A father and son from Bury St Edmunds have been given life sentences for the murder of a man in the town almost two years ago.
David King aged 56-years-old, and Edward King aged 20, both of Radnor Close, appeared at Ipswich Crown Court today, Monday 24 April, where they were sentenced to life imprisonment, with minimum terms of 21 years and 19 years respectively.
The pair had been found guilty of murder by a unanimous verdict in May last year, following a 10-week trial.
At around 3.55am on Sunday 20 June 2021 police received a call via 999 from David King, who stated a man had been trying to steal from his car on the Moreton Hall estate.
He told the call taker that he had tried to apprehend the male who had run off, admitting he had a knife in his hand and the man claimed he was injured by this before he ran away.
Upon arrival, officers located David King in Winsford Road, away from his address, and where the stabbing took place. Other officers located the victim further into Winsford Road where he was found to have sustained a serious stab wound to the chest and was taken to Addenbrooke’s Hospital.
David King was first arrested at the scene on the morning in question, with the arrest of Edward King following later in the day. They were both released on bail on 21 June.
The victim was later identified as Neil Charles, aged 47, of Bury St Edmunds. He tragically died in hospital on Tuesday 22 June. A Home Office post-mortem examination concluded that Mr Charles died as a result of a single 12cm stab wound to the chest.
The police investigation found that on the night of the incident Mr Charles – who had a number of previous convictions for theft and burglary – had been trying car door and house handles on the Moreton Hall estate.
David and Edward King – alerted by their own CCTV that a thief appeared to be active in the area – armed themselves with weapons and went out to take the law into their own hands. No attempt was made by either party to contact the police to come and investigate.
David King had a Fairbairn-Sykes fighting knife – a double edged knife resembling a dagger – whilst Edward had with him a 27-inch Ninja Sword. The fighting knife was used to inflict the fatal wound and the Ninja Sword caused a horizontal wound above the left knee of Mr Charles. This weapon was also used to stab the tyre of Mr Charles’ pushbike, which he left at the scene.
Mr Charles was some distance from the Kings’ property and was heading away from it when they caught up with him and the fatal blow was delivered.
Analysis of both men’s text message history revealed they had a fascination with weapons and, following previous thefts in the area, a clear intent and desire to deal with any perceived criminals themselves.
When their home was searched following their arrests, officers found numerous weapons including lock knives, knuckle dusters and a samurai sword.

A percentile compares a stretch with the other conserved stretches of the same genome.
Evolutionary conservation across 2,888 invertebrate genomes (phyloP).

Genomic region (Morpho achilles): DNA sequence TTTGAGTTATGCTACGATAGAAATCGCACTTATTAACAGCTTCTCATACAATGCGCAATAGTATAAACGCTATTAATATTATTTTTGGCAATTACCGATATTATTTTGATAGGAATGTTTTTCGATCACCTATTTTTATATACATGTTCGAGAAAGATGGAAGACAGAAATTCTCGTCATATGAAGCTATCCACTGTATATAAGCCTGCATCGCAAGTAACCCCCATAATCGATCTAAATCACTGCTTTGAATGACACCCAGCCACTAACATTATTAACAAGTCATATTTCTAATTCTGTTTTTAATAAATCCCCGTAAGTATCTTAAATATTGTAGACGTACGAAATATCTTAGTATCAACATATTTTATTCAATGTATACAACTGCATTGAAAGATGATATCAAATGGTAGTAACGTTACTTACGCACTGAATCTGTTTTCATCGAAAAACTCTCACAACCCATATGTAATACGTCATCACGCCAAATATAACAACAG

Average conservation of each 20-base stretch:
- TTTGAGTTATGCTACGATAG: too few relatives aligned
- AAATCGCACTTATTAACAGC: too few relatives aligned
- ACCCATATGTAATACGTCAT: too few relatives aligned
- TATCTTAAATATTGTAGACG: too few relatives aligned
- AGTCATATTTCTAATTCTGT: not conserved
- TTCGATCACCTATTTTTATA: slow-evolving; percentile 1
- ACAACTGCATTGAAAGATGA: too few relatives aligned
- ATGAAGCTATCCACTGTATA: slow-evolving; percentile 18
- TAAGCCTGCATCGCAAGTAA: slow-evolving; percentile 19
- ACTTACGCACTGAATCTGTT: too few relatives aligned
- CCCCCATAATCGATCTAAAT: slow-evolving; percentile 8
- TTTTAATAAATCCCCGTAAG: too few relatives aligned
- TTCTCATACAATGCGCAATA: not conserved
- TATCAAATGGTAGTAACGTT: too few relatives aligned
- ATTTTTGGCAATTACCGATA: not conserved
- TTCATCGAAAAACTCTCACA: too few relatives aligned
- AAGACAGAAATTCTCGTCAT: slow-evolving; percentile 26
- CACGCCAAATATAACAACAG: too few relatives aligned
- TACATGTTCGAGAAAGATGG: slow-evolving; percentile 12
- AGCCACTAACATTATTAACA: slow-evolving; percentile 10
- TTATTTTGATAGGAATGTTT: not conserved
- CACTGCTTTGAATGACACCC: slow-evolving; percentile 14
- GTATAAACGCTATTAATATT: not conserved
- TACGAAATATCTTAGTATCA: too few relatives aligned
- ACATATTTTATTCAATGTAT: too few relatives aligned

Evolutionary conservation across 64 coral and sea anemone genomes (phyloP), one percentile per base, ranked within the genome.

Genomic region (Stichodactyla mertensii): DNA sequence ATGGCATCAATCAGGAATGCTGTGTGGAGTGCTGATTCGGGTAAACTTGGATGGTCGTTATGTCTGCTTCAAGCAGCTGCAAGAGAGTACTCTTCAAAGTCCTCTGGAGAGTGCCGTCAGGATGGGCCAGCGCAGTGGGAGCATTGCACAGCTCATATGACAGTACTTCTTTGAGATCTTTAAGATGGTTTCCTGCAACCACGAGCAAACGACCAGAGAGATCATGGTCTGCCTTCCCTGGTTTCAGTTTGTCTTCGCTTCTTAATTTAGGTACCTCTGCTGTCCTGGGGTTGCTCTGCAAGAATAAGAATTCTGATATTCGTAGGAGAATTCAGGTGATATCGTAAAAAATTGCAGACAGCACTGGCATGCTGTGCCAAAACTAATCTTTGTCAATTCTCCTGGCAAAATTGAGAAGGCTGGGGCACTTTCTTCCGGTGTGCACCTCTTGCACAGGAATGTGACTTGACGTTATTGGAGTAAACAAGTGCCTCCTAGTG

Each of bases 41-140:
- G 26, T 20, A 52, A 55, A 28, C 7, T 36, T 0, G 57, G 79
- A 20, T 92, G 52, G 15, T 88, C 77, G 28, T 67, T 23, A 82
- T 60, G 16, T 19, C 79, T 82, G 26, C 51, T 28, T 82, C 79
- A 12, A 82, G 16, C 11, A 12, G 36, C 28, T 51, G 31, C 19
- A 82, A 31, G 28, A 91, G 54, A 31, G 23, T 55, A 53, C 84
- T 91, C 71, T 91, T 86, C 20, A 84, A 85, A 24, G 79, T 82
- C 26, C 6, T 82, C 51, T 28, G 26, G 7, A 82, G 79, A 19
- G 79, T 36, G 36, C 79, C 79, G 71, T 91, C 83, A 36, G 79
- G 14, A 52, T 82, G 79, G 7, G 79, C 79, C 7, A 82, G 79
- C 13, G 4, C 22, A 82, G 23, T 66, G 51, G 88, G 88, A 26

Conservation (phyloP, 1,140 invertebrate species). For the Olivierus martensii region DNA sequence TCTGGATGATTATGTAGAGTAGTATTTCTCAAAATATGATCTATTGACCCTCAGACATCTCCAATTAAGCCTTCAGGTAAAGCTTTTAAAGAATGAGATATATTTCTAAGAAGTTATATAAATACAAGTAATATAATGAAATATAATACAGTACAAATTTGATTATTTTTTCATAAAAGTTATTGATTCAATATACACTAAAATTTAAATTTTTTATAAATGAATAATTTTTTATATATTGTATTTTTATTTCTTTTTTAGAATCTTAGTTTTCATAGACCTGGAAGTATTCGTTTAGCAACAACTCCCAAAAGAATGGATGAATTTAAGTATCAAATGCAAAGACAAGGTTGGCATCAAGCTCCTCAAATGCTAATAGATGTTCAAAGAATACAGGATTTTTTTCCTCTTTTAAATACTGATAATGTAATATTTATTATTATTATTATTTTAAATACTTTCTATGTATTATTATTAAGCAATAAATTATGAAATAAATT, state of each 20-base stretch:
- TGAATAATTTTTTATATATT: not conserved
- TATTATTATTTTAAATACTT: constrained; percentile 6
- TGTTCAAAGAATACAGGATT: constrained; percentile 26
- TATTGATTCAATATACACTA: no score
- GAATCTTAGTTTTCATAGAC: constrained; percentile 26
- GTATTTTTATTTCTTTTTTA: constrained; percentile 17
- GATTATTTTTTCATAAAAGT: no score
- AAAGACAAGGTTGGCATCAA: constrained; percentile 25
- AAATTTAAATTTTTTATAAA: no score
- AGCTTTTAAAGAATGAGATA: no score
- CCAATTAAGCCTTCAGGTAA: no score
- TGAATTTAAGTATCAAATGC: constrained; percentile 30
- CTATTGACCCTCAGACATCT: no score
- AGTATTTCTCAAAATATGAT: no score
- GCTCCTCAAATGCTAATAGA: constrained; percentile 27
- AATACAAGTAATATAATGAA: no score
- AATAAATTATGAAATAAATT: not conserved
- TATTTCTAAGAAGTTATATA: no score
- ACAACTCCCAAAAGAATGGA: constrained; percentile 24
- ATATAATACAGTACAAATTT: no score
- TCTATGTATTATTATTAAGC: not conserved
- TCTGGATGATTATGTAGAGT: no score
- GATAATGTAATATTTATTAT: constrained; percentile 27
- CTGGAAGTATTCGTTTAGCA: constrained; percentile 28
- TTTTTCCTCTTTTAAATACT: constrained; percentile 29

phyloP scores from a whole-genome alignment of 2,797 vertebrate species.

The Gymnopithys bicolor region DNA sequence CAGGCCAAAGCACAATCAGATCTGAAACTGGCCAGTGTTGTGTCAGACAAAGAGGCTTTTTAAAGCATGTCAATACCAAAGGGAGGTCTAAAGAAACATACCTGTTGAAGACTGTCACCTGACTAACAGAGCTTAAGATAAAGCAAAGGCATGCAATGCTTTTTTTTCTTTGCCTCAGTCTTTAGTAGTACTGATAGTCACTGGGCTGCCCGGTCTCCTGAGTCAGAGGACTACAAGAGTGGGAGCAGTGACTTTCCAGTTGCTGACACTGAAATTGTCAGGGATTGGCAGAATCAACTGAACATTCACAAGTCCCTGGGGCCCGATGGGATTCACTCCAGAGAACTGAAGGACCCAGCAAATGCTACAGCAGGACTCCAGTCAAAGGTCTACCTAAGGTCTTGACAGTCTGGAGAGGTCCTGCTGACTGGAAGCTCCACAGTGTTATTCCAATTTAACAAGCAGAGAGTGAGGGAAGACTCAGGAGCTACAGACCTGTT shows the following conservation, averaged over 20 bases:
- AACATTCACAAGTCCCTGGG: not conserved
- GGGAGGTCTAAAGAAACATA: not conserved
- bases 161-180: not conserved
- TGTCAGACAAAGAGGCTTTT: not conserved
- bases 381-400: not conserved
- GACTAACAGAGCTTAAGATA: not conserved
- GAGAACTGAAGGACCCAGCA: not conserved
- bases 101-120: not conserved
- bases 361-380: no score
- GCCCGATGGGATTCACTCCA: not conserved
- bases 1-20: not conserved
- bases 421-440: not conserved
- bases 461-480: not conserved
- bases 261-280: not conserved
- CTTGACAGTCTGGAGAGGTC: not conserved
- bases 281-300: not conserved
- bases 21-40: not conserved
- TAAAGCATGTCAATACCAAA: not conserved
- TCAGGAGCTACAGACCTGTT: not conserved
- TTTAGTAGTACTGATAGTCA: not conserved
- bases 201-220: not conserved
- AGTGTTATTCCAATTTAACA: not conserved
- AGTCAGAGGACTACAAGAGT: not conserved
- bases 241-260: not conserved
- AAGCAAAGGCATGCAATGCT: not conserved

In 2019, a car belonging to the King family had its wheels stolen and following this, David and Edward exchanged text messages where they mentioned, among a number of violent intentions, to ‘beat’ or ‘stab’ the offenders if they found them.
During the trial both parties denied intentionally killing Mr Charles, with David King maintaining his version of events that he had disturbed Mr Charles in the act of trying to break into his car and he had run onto his knife.
However, the prosecution presented the evidence of the police investigation to demonstrate that the two men had actively gone out together to hunt down and attack Mr Charles in what can only be described as an act of vigilantism.
Detective Chief Inspector Karl Nightingale, the Senior Investigating Officer, said: “Neil Charles had a family who loved him, including parents and siblings, and was due to be married in August 2021. At just 47-years-old, Neil’s life was taken by David and Edward King who needlessly pursued and murdered him in the early hours of Sunday 20 June 2021.
“The prosecution was clear from the outset that Neil was actively committing crime on the night he was killed, trying door handles of cars and addresses. Neil did exactly that at the property of the King family.
“However, the trial proved that the actions of the Kings were not spontaneous. Their obsession with weapons, pride over their possessions and threats to harm people who offended them dated, back years prior to the killing of Mr Charles.
“Taking weapons out onto the streets to confront Mr Charles was never the right choice and a criminal offence in its own right. Their choice of weapons – a military dagger and a 27-inch Ninja sword – demonstrate their intentions once they found Mr Charles.
“David and Edward King have shown arrogance and contempt throughout. At no point have they shown any hint of genuine remorse or humility for their actions, convincing themselves they did nothing wrong at all. Their efforts to persuade a jury of that rightly failed. From the call to the police by David King through to the conclusion of this case they have both told lies to try and save themselves from the sentences they deserve as a result of their choices and actions.
“The vigilante conduct of David and Edward King has destroyed many lives, changed families and impacted their own community. From the outside the Kings appeared to have it all, but this case has revealed hidden dimensions to the contrary.”